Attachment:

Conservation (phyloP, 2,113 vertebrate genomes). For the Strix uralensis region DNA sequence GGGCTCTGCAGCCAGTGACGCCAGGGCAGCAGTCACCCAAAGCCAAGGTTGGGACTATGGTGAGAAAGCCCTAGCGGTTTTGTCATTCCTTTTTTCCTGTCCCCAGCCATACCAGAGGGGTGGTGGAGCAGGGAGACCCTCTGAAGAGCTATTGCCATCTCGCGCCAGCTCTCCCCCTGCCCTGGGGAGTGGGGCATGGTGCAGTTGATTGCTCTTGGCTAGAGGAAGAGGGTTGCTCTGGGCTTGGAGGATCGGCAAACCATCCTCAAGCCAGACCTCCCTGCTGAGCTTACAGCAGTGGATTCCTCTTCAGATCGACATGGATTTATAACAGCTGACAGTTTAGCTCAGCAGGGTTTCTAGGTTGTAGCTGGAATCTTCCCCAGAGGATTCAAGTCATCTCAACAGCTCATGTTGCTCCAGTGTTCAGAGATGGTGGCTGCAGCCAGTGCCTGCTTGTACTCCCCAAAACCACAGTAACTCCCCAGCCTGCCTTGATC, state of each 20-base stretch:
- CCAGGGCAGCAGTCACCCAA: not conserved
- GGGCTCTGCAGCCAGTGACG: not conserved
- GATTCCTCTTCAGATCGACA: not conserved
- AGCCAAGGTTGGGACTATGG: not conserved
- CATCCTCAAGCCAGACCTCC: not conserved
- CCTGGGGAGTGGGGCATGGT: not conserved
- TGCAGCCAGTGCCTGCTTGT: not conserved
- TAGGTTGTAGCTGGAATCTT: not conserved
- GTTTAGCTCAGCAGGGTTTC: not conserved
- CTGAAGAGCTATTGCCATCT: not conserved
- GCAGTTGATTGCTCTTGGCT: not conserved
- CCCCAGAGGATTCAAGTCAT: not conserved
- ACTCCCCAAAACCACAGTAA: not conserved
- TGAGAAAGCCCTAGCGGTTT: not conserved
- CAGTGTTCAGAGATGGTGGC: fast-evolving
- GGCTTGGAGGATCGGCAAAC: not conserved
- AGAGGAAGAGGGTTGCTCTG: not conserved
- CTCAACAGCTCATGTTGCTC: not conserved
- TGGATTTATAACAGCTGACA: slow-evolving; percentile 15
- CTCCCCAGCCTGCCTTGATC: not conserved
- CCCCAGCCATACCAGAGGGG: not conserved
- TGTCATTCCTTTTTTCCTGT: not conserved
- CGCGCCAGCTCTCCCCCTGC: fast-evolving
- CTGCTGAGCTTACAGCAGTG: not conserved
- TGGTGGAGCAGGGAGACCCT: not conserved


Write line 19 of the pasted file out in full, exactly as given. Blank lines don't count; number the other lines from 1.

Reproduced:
- CTCAACAGCTCATGTTGCTC: not conserved